What have fund managers learned about illiquid assets years after Woodford’s crash?

Fund management continues to be haunted by the ghost of Neil Woodford.

His boutique went down in 2019 leaving thousands of investors with huge losses. Many of them still await redress.

Woodford’s problems were not caused by hubris. They were caused by his open-ended Equity Income fund’s inability to liquidate assets. These companies offer enormous growth potential, but they also come with greater risk.

Investors withdrew their money as markets plummeted and his stock selections fell. Woodford was forced to sell more publicly traded stocks in order to make the redemptions. His unlisted holdings, which can be harder to sell, made up a greater portion of the fund. This spiral led to the fund being suspended, trapping investors.

What lessons have active funds managers learned? Although many companies don’t have the same level of exposure to Woodford in open-ended fund management, this investment practice has not been eliminated.

Fidelity, Allianz and others are some of the largest names that offer open-ended funds. They also have holdings in unlisted companies. Schroders and others will allow it if the company is scheduled to be listed soon.

These large fund groups have strong risk management and liquidity checks. Only a few funds hold a small amount unlisted stock. Unlisted companies may be held in open-ended funds by some groups. This suggests a lack of transparency.

The fund “supervisors”, also known as authorized corporate directors, are responsible for overseeing the fund’s liquidity profile. Woodford’s ACD Link Fund Solutions is currently in talks with the Financial Conduct Authority to recover money for investors and avoid a heavy fine.

Liquidity isn’t the only problem. Investors may feel that they don’t know the true value of unlisted assets. Private companies have their own valuation metrics that are not transparent, unlike publicly traded shares. Also, there is a disconnect between private and public markets: Global equities declined by a fifth last fiscal year, while private equity firms saw modest gains.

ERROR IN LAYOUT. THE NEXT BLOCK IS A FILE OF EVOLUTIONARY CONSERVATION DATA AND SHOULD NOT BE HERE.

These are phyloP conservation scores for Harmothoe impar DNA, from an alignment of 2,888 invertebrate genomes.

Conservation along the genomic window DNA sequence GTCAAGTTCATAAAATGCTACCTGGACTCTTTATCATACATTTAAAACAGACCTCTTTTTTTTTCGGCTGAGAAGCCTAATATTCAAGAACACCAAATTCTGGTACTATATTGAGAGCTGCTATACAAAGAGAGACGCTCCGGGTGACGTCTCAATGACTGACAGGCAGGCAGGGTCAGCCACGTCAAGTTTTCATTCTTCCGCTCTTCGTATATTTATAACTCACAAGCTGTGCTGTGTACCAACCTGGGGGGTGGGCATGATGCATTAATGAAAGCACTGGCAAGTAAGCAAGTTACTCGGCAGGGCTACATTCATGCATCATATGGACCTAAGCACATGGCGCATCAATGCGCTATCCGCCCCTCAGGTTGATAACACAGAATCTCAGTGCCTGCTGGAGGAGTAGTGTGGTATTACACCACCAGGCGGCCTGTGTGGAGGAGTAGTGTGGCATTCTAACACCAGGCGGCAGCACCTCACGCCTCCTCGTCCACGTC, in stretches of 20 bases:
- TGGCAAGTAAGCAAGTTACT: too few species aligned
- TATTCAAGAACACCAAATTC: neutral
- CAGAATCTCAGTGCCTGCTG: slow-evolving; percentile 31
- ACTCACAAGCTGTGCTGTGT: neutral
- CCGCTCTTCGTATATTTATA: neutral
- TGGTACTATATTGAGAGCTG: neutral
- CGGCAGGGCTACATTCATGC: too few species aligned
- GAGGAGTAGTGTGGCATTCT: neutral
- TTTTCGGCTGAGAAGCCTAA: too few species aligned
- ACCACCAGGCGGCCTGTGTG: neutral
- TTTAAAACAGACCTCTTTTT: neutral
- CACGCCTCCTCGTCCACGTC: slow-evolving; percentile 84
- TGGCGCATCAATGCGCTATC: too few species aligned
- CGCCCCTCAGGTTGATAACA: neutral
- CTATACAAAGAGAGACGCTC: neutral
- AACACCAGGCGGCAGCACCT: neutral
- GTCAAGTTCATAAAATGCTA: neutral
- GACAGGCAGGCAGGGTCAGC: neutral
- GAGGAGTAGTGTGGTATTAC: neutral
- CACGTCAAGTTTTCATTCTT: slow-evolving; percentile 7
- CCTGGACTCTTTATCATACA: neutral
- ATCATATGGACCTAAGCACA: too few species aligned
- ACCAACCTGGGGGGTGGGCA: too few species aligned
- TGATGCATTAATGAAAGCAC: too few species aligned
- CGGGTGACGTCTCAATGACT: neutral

Some fund houses took action. Jupiter’s chief executive made a decision earlier this month that the group’s funds would not make new investments in unlisted stock. This decision came as the UK Mid-cap fund had just sold a 6 percent stake in private firm Starling. It is a digital bank.

Analysts have cautioned that investment trusts can be better suited to liquid assets than they are for liquid assets. Scottish Mortgage, one the UK’s most well-known investment trusts, saw private companies exceed its 30% threshold at the end last year.

Problematic property funds can also be problematic. Many property funds were unable to continue after the 2016 Brexit vote. Investors worried about their investments’ valuations rushed out to get out of their investments. Funds were then forced to “gate” temporarily, trapping investors within the fund. This same problem occurred in 2020 when the pandemic hit, and again last year after the “mini” Budget.

Open-ended property fund providers have closed their doors, citing liquidity management concerns. Others, like the US and Japan tend to choose closed-ended trust structures for real estate.

The Financial Conduct Authority in the UK proposed rules to protect investors in the UK’s property sector. They suggested that they provide a notice period for redemption so funds can sell their property investments. The changes have not been finalized, however.

The FCA stated last week that it was also considering the rules regarding liquidity management in the asset management industry.

The issue has been a problem for regulators for a long time. Mark Carney, the former Governor of Bank of England, stated in 2019 that funds that invest in illiquid assets, which allowed investors to withdraw their money at any time, were “built on lies”.

He said that even though there is liquidity mismatch, these funds pretend to be ATMs. Woodford reminded us all that this act can quickly crumble.